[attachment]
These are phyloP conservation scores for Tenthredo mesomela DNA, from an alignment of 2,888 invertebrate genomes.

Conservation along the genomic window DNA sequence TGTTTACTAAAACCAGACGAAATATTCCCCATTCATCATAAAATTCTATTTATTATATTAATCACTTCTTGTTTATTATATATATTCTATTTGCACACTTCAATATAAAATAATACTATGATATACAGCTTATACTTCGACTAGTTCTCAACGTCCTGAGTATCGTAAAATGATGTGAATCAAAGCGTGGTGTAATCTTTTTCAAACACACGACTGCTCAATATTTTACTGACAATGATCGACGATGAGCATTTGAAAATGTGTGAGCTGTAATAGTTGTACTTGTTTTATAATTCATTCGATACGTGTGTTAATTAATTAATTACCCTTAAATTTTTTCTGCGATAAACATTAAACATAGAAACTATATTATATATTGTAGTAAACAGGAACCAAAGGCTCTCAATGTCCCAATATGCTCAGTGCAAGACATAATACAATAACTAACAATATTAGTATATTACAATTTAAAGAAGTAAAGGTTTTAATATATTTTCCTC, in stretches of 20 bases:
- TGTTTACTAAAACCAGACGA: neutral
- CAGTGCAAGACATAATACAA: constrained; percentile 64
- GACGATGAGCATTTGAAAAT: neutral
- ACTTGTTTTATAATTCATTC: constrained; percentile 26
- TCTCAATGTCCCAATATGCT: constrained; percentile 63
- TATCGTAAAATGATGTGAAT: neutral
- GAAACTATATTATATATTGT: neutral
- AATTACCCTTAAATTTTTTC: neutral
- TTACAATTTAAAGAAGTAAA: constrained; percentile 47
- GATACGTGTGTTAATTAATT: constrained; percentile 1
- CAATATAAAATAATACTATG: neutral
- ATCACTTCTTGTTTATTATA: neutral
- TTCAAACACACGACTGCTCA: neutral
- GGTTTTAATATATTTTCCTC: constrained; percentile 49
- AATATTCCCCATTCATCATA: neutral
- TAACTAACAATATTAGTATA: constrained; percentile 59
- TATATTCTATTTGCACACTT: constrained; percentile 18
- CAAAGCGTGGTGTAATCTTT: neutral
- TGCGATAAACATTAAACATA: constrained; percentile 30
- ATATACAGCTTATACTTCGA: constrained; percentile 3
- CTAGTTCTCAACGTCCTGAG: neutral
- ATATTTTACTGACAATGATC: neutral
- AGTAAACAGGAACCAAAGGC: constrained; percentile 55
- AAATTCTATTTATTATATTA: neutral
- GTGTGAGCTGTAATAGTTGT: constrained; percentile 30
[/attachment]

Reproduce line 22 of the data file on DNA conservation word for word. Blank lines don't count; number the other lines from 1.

- ATATACAGCTTATACTTCGA: constrained; percentile 3